Private bus companies close doors as calls for help go unanswered

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Bus companies, which transport hundreds of millions of Americans each year, mostly working class, are forced by the pandemic to suspend service and close shops while trains and airlines stay afloat thanks to federal assistance.

In the latest round of stimulus grants and loans, airlines got $ 50 billion, Amtrak $ 1 billion, transit companies $ 25 billion, and private bus companies got no direct aid, said Peter Pantuso, president of the American Bus Association. “I don’t know how Congress can justify leaving us behind again,” he said.

Bus companies carry 600 million passengers per year, not far from the 700 million passengers of national airlines. They are asking for $ 10 billion under the Coronavirus Economic Relief for Transportation Act, introduced by Senator Jack Reed, a Democrat from Rhode Island, and Senator Susan Collins, a Republican from Maine, in July, but stuck in negotiations.

“Congress is feeling the heat to prevent the collapse of the entire sector,” said Joseph Schwieterman, a professor at DePaul University specializing in transportation and town planning. “There was such a mad rush with the first stimulus bill to save big business that the bus companies were grouped together with other small businesses.”

Part of the problem is the fractured nature of the industry. There are 3,000 coach companies, which support 100,000 jobs. They have laid off or laid off 90% of their workers, Pantuso said. The industry, which typically brings in $ 15 billion a year, estimates $ 4 billion this year.

He also suffers from a dispersed and poorly vocal clientele. Bus companies serve commuters but also military troops, school children, amateur athletes and survivors of natural disasters. Closures and suspensions will make it harder for low-income people, including health care workers and municipal workers, to access jobs, groceries and school.

Across the country, rides have all but come to a standstill as schools have turned to distance learning, sporting events have been canceled and commuters have stayed at home amid the pandemic.

“The local bus service in particular is a service that a lot of people rely on: front-line workers, low-income workers and just ordinary people, many of whom just need to get to shopping or appointments. to the doctor, ”said Christopher Jones, a senior vice president and chief planner for the Regional Plan Association, a nonprofit research group.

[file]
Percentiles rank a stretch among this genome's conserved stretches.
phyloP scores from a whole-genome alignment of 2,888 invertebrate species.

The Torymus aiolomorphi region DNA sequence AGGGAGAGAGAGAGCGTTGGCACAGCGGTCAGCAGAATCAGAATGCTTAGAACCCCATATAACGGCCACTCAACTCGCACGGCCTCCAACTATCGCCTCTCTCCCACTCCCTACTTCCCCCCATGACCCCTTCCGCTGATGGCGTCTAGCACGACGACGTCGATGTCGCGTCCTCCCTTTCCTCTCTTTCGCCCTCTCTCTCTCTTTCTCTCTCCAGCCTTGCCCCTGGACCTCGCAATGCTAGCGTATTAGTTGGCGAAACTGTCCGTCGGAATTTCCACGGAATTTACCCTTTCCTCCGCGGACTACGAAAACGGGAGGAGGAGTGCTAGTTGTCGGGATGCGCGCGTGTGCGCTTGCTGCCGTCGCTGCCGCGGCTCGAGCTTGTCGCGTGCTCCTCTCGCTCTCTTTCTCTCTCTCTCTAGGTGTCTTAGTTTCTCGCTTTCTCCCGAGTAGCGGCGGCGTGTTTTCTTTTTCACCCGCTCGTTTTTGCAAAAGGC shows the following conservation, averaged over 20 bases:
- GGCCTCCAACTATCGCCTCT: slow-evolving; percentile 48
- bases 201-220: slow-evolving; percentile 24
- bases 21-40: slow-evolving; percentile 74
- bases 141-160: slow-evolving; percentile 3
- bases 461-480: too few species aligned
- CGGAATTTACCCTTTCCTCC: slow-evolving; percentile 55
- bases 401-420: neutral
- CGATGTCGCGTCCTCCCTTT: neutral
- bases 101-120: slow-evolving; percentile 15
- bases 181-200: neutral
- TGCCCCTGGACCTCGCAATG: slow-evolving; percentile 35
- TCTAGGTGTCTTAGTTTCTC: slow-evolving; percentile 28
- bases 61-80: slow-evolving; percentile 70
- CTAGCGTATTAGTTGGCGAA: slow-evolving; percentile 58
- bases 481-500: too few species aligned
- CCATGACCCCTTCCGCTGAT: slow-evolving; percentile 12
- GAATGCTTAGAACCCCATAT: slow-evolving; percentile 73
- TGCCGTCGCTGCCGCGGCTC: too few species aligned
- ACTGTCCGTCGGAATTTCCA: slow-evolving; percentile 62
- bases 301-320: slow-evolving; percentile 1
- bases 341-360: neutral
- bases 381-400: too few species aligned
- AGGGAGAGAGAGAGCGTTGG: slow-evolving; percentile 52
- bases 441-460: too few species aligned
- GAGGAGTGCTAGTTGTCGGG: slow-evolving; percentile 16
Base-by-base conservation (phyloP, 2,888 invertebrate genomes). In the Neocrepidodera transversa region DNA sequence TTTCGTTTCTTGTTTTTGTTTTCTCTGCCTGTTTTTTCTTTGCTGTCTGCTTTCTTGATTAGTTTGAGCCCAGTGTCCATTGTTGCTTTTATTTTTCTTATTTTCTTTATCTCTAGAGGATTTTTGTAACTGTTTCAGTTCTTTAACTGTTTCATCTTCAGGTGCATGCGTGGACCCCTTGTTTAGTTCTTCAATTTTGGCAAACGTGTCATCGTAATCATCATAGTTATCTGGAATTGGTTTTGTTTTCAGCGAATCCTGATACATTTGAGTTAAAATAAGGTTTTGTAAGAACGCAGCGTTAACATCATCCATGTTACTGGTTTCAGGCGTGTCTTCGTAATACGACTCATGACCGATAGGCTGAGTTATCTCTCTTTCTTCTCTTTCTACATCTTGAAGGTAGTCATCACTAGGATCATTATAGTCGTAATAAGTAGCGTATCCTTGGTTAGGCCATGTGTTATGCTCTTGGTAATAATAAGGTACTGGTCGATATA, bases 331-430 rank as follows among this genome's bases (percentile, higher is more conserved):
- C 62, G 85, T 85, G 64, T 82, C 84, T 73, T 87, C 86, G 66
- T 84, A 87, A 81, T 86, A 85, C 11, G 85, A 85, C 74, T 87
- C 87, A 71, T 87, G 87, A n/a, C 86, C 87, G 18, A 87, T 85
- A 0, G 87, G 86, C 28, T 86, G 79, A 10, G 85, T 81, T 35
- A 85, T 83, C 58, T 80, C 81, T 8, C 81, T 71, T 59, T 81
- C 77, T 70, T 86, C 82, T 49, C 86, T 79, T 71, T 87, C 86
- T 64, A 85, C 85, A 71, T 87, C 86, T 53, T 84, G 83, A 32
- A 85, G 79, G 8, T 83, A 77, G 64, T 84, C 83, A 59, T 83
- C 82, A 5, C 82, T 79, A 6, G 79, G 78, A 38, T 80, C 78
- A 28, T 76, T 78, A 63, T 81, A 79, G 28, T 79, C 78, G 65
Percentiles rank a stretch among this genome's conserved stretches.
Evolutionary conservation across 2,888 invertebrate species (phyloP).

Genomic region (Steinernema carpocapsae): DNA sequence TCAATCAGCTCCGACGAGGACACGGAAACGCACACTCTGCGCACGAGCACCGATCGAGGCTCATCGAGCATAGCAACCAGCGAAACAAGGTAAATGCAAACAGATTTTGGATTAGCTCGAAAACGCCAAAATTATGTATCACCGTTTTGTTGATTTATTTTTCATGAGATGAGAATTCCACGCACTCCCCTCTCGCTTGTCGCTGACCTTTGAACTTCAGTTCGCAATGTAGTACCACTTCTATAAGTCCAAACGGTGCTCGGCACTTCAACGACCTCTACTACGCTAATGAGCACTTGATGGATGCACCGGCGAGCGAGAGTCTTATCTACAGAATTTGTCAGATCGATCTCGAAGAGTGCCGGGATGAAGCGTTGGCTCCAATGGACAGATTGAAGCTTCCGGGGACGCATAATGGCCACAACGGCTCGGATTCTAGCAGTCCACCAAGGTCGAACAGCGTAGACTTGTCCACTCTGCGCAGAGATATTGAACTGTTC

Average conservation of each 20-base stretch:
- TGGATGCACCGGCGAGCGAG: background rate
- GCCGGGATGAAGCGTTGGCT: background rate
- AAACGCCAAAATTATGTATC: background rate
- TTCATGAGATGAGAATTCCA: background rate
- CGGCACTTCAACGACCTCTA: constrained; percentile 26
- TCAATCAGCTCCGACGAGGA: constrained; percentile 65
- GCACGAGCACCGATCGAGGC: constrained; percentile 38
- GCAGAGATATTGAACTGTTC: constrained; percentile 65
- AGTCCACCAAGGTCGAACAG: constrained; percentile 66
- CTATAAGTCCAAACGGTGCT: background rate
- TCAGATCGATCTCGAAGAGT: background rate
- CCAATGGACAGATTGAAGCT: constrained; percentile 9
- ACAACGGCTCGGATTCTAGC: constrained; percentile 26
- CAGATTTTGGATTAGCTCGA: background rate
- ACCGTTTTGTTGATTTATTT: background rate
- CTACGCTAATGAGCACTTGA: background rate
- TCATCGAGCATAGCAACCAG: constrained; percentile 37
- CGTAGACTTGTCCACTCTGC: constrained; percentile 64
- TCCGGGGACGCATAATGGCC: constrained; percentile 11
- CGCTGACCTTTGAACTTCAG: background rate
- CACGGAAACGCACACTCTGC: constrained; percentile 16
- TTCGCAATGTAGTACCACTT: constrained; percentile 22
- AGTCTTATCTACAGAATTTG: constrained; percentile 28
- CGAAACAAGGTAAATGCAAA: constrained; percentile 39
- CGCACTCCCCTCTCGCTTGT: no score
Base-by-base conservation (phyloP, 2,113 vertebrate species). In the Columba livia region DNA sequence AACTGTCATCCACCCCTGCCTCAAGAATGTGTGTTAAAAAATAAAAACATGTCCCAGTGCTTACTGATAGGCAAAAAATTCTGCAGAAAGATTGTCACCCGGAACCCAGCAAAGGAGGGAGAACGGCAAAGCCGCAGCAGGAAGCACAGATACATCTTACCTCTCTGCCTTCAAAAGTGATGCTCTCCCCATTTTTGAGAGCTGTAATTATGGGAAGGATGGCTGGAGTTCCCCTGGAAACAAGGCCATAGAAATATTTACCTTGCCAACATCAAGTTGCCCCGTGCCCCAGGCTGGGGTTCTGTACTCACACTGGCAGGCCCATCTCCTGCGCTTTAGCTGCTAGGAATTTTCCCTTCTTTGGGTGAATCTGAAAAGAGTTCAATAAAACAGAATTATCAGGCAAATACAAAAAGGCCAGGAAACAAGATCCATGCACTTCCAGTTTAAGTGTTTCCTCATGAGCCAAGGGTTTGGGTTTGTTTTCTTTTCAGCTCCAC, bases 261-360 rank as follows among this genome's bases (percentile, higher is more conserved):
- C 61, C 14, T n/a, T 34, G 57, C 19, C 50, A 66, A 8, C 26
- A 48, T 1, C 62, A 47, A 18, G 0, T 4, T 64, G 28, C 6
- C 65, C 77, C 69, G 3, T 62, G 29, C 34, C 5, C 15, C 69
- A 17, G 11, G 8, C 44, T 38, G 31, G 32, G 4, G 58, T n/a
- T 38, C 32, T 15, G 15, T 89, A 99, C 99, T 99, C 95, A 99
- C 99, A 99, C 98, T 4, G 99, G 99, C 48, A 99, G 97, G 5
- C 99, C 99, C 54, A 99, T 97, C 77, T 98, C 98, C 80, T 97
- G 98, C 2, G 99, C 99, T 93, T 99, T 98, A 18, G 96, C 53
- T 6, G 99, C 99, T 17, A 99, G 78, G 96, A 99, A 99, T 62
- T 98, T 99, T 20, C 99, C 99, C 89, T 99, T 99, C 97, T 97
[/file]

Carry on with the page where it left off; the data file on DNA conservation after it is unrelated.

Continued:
In New Jersey, DeCamp Bus Lines, which serves the suburbs upstate, suspended operations on August 7, forcing its passengers heading to New York to find alternatives. Its ridership dropped 90% to 300 per day.

“I cannot justify continuing operations,” said Jonathan DeCamp, vice president and chief operating officer. “What we’re looking to do is wait a little longer and restart when the workers come back to town.”

The family business, which now has only two employees, has put 160 on leave, including around 110 operators. Its longest-serving employee has been with the company since 1984.

Coach USA, one of the nation’s largest bus companies, has laid off nearly 3,000 of its 5,000 employees in 35 states and the rest have suffered a 40% pay cut. It permanently shut down Lakefront Lines, Ohio’s largest bus company, cutting 339 jobs. Sean Hughes, director of corporate affairs at Coach USA, said his DC-New York line operates three round trips a day, down from his 25 before the pandemic.

Other businesses are even more in difficulty. “I think it’s 60 days before a majority of these little bus companies get on their buses to the banks and let the whole system fall apart,” said Mike Canine, vice president of Lorenz Bus Service. in Minneapolis.

The Federal Transit Administration plans to provide $ 464 million in subsidies for bus infrastructure, Transportation Secretary Elaine Chao said last week. But state subsidies for transit-related projects are once again leaving out private bus companies. If they disappear, transportation options will decrease.

Private bus service also serves as a supplement to transit agencies who can use their ridership and mileage to apply for federal transportation subsidies. If private operators go bankrupt, it could mean a loss of federal aid for public agencies.

“It was a disaster,” Pantuso said. “Much of the industry has been decimated and much of it is on the verge of going out of business for good.”

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